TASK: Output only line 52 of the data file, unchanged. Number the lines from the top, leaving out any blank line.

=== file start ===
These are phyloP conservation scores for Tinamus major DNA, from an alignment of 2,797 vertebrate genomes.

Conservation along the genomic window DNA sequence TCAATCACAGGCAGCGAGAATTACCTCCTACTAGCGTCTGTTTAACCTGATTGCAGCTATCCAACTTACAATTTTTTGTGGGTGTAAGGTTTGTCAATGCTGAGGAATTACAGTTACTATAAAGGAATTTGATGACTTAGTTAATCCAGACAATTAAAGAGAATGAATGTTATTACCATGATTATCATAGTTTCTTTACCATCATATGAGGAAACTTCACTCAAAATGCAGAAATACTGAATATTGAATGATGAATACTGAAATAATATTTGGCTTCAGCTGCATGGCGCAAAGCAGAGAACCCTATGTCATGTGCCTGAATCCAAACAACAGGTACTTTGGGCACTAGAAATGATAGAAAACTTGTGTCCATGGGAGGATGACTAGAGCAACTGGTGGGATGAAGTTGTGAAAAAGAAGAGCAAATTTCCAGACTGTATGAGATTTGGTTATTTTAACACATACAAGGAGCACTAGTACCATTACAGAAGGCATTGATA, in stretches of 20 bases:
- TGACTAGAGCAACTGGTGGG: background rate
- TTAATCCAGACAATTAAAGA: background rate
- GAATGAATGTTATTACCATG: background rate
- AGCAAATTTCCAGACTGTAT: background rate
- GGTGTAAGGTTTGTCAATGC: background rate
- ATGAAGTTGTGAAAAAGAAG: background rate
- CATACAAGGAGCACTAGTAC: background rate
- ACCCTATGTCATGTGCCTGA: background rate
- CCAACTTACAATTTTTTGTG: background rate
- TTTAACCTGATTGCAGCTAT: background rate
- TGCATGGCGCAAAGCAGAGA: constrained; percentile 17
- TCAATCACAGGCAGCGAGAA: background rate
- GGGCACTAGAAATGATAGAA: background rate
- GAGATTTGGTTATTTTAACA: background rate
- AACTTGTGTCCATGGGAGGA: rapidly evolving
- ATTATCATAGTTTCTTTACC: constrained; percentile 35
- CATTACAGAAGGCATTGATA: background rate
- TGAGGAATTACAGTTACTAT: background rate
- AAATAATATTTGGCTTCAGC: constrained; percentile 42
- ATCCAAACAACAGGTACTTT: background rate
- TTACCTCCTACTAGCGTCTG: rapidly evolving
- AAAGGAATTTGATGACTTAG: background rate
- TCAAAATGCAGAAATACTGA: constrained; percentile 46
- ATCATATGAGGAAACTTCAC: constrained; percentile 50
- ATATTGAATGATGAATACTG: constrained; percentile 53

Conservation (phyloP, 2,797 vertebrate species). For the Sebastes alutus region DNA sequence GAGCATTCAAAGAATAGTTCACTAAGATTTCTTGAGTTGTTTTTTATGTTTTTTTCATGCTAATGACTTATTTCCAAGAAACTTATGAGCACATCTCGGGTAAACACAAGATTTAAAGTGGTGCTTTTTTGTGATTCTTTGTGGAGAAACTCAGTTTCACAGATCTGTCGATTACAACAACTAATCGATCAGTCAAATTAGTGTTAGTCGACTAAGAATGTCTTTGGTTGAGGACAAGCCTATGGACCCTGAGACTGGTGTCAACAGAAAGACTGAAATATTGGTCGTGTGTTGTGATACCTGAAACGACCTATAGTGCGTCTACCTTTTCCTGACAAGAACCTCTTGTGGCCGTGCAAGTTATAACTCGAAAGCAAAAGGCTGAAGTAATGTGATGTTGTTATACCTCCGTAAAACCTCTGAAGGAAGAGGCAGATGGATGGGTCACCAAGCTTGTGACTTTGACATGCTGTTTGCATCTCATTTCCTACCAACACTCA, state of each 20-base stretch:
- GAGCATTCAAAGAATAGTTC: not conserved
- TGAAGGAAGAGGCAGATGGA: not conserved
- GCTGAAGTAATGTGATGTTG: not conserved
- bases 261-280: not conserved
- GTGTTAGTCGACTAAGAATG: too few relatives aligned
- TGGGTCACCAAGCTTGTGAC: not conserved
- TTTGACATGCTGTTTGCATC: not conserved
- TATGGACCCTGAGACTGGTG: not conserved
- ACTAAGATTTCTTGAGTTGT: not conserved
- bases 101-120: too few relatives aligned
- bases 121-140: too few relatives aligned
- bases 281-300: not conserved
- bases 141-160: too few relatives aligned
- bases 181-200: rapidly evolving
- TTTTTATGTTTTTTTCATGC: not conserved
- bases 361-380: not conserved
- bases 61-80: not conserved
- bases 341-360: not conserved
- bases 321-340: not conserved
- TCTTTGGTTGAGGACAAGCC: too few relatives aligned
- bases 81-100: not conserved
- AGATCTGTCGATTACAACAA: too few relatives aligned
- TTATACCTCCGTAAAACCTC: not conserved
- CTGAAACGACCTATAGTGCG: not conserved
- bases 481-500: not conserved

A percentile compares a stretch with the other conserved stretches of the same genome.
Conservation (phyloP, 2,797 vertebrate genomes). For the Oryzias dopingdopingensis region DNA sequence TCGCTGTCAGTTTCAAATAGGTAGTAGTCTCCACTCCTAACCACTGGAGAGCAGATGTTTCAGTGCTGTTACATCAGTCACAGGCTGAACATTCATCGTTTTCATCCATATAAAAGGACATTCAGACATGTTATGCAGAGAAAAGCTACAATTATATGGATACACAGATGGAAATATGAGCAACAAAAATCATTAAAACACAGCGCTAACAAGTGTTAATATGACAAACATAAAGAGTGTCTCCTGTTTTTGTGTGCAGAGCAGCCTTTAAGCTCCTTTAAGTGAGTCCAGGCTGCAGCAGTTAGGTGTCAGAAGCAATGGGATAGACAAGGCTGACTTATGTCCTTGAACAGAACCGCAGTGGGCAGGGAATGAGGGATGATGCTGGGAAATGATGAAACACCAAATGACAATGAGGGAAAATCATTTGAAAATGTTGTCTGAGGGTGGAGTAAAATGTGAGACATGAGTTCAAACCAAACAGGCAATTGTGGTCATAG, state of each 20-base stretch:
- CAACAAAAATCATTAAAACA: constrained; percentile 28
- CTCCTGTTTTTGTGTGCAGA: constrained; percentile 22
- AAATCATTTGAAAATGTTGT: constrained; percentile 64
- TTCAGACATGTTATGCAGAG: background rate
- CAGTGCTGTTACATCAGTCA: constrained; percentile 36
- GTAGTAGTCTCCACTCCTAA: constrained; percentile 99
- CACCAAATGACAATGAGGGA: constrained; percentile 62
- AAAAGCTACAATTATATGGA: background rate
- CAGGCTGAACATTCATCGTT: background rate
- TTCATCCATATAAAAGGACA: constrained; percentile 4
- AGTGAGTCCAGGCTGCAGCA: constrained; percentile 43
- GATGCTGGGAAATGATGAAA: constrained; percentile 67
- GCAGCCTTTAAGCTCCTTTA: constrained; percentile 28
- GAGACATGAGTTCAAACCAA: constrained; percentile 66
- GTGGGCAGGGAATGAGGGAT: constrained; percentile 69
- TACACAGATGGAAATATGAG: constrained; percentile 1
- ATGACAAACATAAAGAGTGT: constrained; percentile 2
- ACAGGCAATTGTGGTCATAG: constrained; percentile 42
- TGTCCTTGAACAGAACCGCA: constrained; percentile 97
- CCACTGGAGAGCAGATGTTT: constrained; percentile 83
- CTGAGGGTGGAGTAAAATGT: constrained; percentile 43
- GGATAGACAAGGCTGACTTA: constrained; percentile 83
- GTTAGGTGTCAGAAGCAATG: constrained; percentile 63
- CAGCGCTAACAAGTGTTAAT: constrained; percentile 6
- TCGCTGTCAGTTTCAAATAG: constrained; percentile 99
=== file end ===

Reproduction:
- CTGAAACGACCTATAGTGCG: not conserved